Despite the intense focus on emerging markets, the sector was “still undercapitalised” as a result of short-term profit taking by global institutions, according to Investec Bank global strategist Dr Michael Power.

Speaking at the Australian Superannuation Investment Conference (ASI) on the Gold Coast last week, Power said that emerging markets’ share of global market capitalisation was likely to move from one third of the total today to around three quarters by 2050.

“By 2050, the BRIC economies of Brazil, Russia, India and China will be four of the top-six economies of the world,” he said.

“The question you have to ask is whether the western developed economies are turning into Japan, with years of stagnant growth.”


Lions and losses

One of the most attractive things about emerging markets, said Power, is that they were “not as debt-rich” as the developed-market economies.

“That is one reason why they are accounting for the lion’s share of global growth,” he said.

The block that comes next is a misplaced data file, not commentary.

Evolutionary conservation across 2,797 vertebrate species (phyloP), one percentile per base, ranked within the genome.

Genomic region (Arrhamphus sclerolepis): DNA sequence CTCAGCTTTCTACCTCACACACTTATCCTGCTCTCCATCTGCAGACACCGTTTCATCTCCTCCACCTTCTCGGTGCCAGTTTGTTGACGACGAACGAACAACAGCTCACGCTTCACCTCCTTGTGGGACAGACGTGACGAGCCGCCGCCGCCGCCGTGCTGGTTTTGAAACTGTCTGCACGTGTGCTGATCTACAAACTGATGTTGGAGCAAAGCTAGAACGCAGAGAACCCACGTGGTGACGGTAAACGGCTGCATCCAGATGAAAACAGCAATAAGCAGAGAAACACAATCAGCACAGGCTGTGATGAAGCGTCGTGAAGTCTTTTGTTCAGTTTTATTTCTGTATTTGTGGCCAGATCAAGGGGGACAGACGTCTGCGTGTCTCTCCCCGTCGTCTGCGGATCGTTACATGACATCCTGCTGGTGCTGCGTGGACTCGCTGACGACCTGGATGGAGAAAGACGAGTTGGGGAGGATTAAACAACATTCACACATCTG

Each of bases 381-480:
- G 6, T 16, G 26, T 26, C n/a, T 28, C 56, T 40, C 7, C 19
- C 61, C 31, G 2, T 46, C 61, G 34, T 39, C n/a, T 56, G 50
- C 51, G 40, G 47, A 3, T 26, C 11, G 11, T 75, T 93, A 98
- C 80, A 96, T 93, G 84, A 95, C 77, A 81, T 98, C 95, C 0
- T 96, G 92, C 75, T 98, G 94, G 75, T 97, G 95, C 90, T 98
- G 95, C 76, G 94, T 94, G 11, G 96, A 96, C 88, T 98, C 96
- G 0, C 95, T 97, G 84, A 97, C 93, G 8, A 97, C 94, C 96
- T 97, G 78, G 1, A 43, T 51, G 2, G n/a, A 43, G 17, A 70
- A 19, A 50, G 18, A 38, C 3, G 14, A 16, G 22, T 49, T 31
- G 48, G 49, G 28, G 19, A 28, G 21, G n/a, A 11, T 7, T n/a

Power said that “smart investors” – largely sovereign wealth funds – were currently moving into key emerging markets, which were still well priced as a result of profit taking over the last few years by institutional investors needing to shore up their losses from developed markets.


Regional strategy

Morgan C Harting, a senior portfolio manager at AllianceBernstein also addressed the ASI emerging markets session on the theme of reducing risk and said that a combination of debt, equity and currency exposure could – if well implemented – reduce emerging market risk significantly for investors.

In terms of equities’ exposure, he used the example of how investing in a company such as Japanese company Sumitomo Rubber could give investors exposure to the booming Chinese auto industry with little risk.

Although China First Auto and Shanghai Auto are the two dominant companies in that market, investors are limited largely to the restricted A-class shares denominated in renminbi.

Sumitomo Rubber, however, supplies tyres not just to the Chinese industry, but has plants in both Indonesia and Thailand, and is well placed to take advantage of a major economic trend in emerging markets.

Join the discussion